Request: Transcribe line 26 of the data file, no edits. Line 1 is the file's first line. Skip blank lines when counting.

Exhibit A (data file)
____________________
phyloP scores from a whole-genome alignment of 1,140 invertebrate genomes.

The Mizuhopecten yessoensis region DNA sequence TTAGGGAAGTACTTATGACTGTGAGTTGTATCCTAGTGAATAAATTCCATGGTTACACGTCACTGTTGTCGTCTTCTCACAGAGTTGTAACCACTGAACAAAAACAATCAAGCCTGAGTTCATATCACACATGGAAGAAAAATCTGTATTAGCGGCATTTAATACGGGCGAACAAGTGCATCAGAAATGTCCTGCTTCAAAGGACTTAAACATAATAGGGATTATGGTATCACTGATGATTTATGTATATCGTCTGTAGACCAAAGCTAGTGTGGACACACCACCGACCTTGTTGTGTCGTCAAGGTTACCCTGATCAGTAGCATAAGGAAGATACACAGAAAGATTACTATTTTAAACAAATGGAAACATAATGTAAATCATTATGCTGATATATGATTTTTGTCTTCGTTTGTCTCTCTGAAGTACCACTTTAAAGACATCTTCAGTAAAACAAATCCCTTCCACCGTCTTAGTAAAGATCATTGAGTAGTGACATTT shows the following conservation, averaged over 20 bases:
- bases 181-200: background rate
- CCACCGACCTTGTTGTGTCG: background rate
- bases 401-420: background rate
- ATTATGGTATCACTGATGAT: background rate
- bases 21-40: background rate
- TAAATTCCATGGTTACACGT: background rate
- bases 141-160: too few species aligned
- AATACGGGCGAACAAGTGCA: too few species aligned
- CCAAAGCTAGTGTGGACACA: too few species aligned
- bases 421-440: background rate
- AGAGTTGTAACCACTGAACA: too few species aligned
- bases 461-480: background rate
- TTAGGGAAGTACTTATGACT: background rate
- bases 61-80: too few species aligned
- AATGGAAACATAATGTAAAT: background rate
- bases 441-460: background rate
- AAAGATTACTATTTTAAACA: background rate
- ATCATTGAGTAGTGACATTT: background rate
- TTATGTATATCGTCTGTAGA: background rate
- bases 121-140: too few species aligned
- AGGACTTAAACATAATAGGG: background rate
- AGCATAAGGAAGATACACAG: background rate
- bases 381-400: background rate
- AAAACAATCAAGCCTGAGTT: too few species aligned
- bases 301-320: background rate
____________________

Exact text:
- AAAACAATCAAGCCTGAGTT: too few species aligned